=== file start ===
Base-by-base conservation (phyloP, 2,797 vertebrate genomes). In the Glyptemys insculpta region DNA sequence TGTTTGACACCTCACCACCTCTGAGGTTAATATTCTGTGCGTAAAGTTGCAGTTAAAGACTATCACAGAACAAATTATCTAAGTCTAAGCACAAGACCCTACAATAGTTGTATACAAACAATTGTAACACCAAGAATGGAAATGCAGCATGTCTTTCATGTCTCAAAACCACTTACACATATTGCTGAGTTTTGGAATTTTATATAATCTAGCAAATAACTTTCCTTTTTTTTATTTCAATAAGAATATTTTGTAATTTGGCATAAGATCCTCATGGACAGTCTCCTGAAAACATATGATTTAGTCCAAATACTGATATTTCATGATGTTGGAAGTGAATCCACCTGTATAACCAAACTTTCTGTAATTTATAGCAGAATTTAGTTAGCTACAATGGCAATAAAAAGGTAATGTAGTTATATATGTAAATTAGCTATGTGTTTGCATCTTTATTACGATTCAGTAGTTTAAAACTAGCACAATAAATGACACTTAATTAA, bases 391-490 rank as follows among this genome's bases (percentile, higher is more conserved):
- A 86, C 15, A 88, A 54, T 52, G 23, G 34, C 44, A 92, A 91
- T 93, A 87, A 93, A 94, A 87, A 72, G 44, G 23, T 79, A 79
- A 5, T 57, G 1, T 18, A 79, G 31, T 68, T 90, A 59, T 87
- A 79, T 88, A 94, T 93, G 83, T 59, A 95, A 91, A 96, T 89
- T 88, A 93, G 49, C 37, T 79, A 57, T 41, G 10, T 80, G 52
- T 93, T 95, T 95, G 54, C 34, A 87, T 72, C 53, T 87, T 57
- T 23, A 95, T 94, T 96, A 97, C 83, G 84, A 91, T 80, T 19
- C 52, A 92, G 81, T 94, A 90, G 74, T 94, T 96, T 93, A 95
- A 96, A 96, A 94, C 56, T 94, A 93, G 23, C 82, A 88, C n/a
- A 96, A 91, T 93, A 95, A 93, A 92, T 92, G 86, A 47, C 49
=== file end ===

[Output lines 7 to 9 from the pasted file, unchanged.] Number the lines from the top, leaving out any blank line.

- T 93, T 95, T 95, G 54, C 34, A 87, T 72, C 53, T 87, T 57
- T 23, A 95, T 94, T 96, A 97, C 83, G 84, A 91, T 80, T 19
- C 52, A 92, G 81, T 94, A 90, G 74, T 94, T 96, T 93, A 95